By Kyle LoJacono
A month ago, Phil Minden thought he was leaving Pasco Regional Medical Center. Fast forward a few weeks, now he is the Dade City hospital’s CEO.
He first heard of the opening on March 28, when former CEO Gary Lang left to pursue other opportunities, according to hospital spokeswoman Susan Frimmel.
“I was out the door leaving to go work with another hospital,” Minden said. “I was excited the board wanted to keep me here. I love this community and I want to stay here.”
Minden, 33, is the youngest CEO for Pasco Regional, which opened in 1973. He was working as the chief operating officer.
Minden was born in Arkansas and earned a master’s degree in health care administration from the University of Oklahoma. He started working with Health Management Associations, Pasco Regional’s parent company, in 2004 with Poplar Bluff Regional Medical Center in Missouri. Minden moved in 2006 to Sebastian River Medical Center in Sebastian and then to Pasco Regional in 2008.
“The area was completely new to me when I came to Pasco Regional,” Minden said. “I’d never even been to Tampa. It was actually shocking to see the topography and the rolling hills. It kind of reminds me of Arkansas. I feel at home here.”
Minden said the two things he is most proud of in his time with Pasco Regional is working to bring a new cardiac catheterization lab and, most recently, an expansion to triple its emergency department’s size.
“I want to be able to provide all the wonderful technology and services at Tampa General and larger facilities here,” Minden said. “We’ve made great improvements to our cardiac catheterization lab and we have other things planned for the future.”
Part of the future is getting accreditation as a chest pain center, which means patients start receiving treatment within 90 minutes of when they experience a heart attack or similar problem.
“Who wants to wait to get treatment?” Minden said. “It’s our obligation to make sure they’re seen as soon as possible. We want to make sure they have the best care, but we want to be considerate of their time.”
The average time a patient is at Pasco Regional is between 2-2.5 hours from when they are discharged or admitted to a hospital room. The national average is 3.5-4 hours.
“Imagine what we can do with more space for more patients,” Minden said. “There are going to be times when it’s going to be longer because a major case comes in. We do our best, and it’s a big part of what we believe in.”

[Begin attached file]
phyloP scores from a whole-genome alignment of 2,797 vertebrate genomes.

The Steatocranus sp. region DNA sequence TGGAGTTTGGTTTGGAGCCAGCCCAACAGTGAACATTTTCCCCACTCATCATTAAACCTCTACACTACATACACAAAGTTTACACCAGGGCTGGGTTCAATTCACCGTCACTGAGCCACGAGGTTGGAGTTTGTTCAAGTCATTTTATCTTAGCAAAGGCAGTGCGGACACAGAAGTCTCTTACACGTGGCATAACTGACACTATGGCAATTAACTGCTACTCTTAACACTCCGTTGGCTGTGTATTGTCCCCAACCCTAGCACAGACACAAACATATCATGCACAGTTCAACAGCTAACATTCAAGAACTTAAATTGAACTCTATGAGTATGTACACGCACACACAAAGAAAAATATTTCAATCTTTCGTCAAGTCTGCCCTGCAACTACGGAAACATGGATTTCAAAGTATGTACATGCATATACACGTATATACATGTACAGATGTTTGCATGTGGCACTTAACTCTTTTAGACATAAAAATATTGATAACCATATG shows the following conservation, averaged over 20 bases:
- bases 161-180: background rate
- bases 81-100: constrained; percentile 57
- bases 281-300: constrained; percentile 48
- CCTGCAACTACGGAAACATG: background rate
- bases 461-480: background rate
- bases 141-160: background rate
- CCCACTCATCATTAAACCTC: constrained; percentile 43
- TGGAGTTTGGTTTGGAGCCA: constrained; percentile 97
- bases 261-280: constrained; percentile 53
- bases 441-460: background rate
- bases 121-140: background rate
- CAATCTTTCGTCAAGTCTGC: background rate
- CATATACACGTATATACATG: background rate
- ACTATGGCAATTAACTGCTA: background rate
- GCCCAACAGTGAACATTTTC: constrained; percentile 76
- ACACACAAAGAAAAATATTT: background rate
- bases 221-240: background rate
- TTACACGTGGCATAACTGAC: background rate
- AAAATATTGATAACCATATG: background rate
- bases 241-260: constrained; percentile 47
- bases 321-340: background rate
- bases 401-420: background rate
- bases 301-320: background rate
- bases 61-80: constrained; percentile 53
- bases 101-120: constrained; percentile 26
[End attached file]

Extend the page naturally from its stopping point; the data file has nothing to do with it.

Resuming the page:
The hospital is already an accredited stroke center, meaning people can start receiving treatment within an hour of a stroke beginning.
“We’ve identified certain areas of need in the community,” Minden said. “Through research we’ve looked at what to provide to best serve our residents. I encourage people to let us know what we can do better.
“The ER is a prime example of us listening to the community,” Minden continued. “They’ve asked for years that we renovate or expand the ER. It’s built to handle 10,000, but we see just less than 20,000 each year.”
Minden said the hospital sees patients from not just Dade City, but also Zephyrhills, Wesley Chapel and the other cities and towns in east Pasco County.
“The demographics of Dade City are changing,” Frimmel said. “Wesley Chapel is mainly families, Zephyrhills still has an older population, and Dade City used to be that way. We’re seeing younger people and more families in Dade City. So we’re caught between Wesley Chapel, Zephyrhills, Dade City and into Sumter County.”
The influx of retired people from the north each winter is still present, which creates a different set of challenges for a hospital.
“The biggest strain for us is in staffing,” Minden said. “We bring in temporary labor and other contingency plans every year so we can continue to offer the best care. We even have some seasonal nurses who come down with the influx and work a few months.”
Another challenge is the large number of hospitals in the Tampa Bay region.
“We want to build up this facility,” Minden said. “I think through renovations, expansion and hiring the right staff we can be the top choice. There are many healthcare options in Tampa Bay, and I want our community to think of us first and foremost of care.”
Minden serves on the Greater Dade City Chamber of Commerce Board of Directors and is a member of the Dade City Kiwanis Club. He plans to get involved with more community groups in the future, but he has not adopted one part of the culture.
Instead of cheering on the University of Florida Gators, University of South Florida Bulls or Florida State Seminoles, Minden is loyal to the team of his youth.
“I’m an Arkansas Razorbacks fan, so woo pig sooie,” Minden said. “We’ve got Tyler Wilson coming in at quarterback next year and we’ll be all right.”
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